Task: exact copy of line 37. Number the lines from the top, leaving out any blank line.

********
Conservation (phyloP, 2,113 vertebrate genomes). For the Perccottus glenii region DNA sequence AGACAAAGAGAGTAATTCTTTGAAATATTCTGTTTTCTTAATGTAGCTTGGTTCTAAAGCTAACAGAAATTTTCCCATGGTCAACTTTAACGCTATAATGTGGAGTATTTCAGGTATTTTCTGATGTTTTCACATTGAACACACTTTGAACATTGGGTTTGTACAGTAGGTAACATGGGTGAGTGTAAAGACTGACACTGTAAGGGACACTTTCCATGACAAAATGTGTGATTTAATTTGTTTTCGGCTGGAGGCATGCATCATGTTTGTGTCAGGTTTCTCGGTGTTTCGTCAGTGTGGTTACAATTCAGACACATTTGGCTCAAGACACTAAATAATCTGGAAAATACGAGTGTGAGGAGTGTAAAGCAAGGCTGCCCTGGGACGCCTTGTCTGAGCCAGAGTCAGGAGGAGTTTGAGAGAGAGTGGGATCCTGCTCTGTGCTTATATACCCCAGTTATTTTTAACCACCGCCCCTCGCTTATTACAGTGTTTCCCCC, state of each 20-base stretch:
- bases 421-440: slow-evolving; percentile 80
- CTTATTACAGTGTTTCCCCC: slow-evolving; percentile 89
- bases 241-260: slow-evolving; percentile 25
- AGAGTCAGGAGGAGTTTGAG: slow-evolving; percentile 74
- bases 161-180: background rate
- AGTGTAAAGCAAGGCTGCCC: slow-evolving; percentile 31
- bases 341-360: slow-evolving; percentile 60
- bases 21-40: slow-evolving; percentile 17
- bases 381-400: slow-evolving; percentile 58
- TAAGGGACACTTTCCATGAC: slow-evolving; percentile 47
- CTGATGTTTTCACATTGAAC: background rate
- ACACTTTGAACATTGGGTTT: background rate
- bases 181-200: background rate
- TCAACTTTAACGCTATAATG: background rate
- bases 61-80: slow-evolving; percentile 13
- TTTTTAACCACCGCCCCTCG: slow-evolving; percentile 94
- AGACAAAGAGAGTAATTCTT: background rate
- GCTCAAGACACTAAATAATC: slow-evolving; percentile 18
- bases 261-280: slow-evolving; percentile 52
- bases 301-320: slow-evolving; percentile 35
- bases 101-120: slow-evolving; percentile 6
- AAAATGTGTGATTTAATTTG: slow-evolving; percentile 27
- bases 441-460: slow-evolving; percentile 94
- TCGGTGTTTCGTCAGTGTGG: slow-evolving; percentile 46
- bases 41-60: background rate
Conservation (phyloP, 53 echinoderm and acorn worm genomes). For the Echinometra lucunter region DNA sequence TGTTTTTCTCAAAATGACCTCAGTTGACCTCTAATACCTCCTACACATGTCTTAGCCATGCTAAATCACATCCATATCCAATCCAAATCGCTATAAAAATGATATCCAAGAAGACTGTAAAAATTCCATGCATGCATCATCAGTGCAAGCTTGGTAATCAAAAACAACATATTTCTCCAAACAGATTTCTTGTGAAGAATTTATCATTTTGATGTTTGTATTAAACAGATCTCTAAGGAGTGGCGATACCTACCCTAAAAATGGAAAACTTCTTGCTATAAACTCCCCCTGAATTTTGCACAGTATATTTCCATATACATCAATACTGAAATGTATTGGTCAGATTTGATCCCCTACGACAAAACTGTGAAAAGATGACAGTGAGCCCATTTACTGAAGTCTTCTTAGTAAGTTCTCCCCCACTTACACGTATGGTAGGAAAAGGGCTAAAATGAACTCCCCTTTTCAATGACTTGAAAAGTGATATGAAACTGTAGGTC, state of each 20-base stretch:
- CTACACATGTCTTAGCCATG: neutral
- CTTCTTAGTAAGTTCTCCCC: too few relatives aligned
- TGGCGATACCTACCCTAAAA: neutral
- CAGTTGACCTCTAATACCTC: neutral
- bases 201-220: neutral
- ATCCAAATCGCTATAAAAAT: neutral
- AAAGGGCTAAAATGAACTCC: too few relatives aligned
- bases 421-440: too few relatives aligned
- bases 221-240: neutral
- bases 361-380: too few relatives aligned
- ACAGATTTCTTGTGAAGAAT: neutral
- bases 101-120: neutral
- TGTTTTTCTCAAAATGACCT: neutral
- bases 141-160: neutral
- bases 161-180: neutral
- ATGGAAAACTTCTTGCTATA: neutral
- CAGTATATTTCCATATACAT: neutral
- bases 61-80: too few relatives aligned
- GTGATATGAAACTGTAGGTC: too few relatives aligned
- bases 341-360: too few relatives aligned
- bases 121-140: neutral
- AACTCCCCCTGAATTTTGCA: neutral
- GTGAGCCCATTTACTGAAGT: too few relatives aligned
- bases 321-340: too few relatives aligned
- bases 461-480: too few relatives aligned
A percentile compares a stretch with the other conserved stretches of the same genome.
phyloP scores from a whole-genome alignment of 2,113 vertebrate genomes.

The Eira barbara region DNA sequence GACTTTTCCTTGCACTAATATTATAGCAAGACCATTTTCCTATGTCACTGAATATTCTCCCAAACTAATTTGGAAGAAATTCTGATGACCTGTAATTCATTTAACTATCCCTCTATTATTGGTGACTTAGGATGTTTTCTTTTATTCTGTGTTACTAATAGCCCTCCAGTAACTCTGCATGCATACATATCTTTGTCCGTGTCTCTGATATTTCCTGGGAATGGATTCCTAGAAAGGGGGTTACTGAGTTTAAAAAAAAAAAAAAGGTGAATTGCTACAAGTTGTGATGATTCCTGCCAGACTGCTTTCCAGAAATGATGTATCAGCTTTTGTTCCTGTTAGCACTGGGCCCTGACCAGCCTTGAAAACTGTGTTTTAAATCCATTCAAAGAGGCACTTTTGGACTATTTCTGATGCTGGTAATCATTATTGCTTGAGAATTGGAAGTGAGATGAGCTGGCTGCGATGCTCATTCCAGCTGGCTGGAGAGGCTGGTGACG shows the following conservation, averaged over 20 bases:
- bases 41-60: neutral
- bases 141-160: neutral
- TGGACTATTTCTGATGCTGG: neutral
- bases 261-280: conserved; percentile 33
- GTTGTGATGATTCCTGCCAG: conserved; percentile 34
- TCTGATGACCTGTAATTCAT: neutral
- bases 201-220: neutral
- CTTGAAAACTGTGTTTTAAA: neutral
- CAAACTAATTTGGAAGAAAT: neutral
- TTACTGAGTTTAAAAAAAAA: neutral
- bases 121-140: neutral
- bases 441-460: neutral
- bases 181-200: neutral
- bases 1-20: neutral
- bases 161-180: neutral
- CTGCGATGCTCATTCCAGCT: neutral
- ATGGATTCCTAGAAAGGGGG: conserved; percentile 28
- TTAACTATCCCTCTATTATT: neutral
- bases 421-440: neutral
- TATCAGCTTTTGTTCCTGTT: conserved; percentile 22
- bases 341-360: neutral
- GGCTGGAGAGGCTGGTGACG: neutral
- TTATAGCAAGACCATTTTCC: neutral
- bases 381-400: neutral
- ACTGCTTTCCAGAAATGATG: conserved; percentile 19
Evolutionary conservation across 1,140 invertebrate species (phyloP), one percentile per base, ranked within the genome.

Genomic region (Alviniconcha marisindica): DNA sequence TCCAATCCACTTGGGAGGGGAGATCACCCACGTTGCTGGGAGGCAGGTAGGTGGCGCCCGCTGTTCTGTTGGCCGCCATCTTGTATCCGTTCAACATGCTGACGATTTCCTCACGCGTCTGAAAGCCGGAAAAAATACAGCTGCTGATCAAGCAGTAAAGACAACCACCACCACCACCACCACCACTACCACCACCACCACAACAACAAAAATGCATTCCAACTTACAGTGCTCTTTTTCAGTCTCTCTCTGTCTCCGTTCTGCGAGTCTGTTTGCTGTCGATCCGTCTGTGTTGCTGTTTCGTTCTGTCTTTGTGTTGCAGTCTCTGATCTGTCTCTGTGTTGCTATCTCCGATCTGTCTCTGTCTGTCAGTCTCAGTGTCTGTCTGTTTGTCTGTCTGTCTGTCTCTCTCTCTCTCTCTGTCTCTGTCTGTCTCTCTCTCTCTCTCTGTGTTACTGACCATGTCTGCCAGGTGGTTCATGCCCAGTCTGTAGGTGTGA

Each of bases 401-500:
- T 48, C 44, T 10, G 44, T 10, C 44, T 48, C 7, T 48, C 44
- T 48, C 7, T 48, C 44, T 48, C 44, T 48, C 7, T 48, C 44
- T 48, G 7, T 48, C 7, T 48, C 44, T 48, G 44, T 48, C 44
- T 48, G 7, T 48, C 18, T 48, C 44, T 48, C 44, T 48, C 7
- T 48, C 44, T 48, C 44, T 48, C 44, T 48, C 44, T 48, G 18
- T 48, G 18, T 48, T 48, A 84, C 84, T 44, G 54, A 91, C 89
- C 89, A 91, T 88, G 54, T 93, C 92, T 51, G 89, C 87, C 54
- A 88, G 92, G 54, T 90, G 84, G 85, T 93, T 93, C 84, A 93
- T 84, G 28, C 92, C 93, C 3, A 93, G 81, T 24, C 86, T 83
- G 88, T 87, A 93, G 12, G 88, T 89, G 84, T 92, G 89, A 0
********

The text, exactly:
- bases 361-380: too few relatives aligned